Cool as Ice: Celebrating Alan Vega with Suicide’s 10 Greatest Hits


Cool as Ice: Celebrating Alan Vega with Suicide’s 10 Greatest Hits


The words “icon” and “legend” get thrown around easily these days—pretty much anyone with a big social media following becomes iconic and anything that happened before the year 2000 is now considered legendary. But Suicide founder and frontman Alan Vega, who died this past weekend at age 78, was the true embodiment of both.

With his moody rock outfit, Suicide, Vega was an early pioneer of electronic music and goth rock, spawning the post-punk and industrial scenes, and inspiring artists as diverse as Bruce Springsteen and Spiritualized. His stage antics were also the stuff of legends—real legends. Gouging himself with safety pins, breaking bones and plunging himself into the audience were all part of Vega’s routine, with Suicide gigs looking more like a riot than any everyday rock show. The violence was an outlet for Vega, but it was also a testament to his power as a musician and performer.

Suicide’s self-titled debut album is a seminal collection of hauntingly romantic, dark electronica filled with distortion and Vega’s guttural lyrics, setting the stage for Joy Division, New Order, The Jesus and Mary Chain, Nine Inch Nails, Daft Punk and many more.

To honor one of punk’s wildest legends, we’ve put together our top 10 favorite Suicide hits.

“Dream Baby Dream”

“Dream Baby Dream,” is a Suicide classic. The 1979 single shows Vega’s softer side, mixing sweeter synths and a nursery rhyme-like bell with a simple melody.


From the band’s 1977 debut album, “Cheree” is the original synth-pop. Combining drawn out, psychedelic guitars, a pulsing synth and Vega’s breathy vocals, the song is Suicide’s version of a love-fueled ballad.


The third song from the band’s second album, “Sweetheart” was produced by The Cars’ Ric Ocasek. Released in 1980, the song is more upbeat and seriously ’80s. With its simplicity and twinkling synth lines, “Sweetheart” is Suicide’s version of early ’60s doo-wop.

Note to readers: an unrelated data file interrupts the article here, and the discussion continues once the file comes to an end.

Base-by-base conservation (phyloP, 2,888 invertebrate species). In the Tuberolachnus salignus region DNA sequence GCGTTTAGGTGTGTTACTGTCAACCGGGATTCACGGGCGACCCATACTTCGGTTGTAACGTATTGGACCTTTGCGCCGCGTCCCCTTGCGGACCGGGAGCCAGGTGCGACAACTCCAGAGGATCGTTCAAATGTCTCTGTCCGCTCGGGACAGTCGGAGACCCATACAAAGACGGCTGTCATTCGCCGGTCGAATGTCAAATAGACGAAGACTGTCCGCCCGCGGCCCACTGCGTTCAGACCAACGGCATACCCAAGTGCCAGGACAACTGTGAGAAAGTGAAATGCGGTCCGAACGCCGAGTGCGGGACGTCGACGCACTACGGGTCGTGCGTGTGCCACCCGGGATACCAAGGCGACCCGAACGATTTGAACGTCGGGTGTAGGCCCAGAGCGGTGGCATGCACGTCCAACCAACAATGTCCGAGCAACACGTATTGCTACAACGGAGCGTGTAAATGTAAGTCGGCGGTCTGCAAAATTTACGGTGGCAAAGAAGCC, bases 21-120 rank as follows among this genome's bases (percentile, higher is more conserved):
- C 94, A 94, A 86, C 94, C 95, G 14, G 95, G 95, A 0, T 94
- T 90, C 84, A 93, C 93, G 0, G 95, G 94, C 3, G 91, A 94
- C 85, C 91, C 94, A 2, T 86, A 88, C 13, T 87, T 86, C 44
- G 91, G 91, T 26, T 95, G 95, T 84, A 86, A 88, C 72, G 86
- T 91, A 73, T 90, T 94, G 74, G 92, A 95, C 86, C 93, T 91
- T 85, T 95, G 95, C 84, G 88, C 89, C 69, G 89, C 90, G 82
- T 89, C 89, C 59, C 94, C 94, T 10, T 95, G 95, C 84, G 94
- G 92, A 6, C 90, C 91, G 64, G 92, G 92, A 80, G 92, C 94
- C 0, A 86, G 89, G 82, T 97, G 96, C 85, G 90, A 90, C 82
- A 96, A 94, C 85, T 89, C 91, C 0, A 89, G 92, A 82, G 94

“Wild In Blue”

“Wild in Blue,” also produced by Ric Ocasek, is a goth-rock, industrial anthem. From 1988’s A Way Of Life, the band’s third album, this track sounds like it belongs in an action sequence for Hackers or The Crow.

“Dominic Christ”

Also from A Way Of Life, “Dominic Christ” sounds like a mix of Devo and “The Monster Mash.” This track is ’80s goth-pop at its finest.


“Girl,” from Suicide’s first album, showcases the band’s refusal to adhere to any genre or rules. Heavy electronica and minimal vocals makes “Girl” an oft-overlooked masterpiece.


Suicide’s 1988 single, “Surrender,” is a brilliant reimagination of the ’60s girl group sound. With luscious backing vocals and thick harmonies, the track reflects some of the best from bands like The Shangri La’s. But Vega’s deep voice and a crispy 808 make “Surrender” irresistibly ’80s.

“Rain of Ruin”

The B-side from Surrender, “Rain of Ruin” is a post-punk banger. Obviously the blueprint for The Jesus and Mary Chain’s “The Living End,” this track is a distorted dream come true.

“Cool as Ice”

“Cool as Ice” is from the 1981 compilation album, Half Alive. A studio outtake, this song shows off Vega’s howl, and remains one of Suicide’s rarest and greatest.

“Ghost Rider”

Last but not least is “Ghost Rider.” Another up-tempo track from Suicide’s first album, “Ghost Rider” is Vega’s criticism of American culture. With scratchy guitars, this track is as punk rock as Vega is cool.

R.I.P. Alan Vega. Keep those dreams burnin’ forever and ever.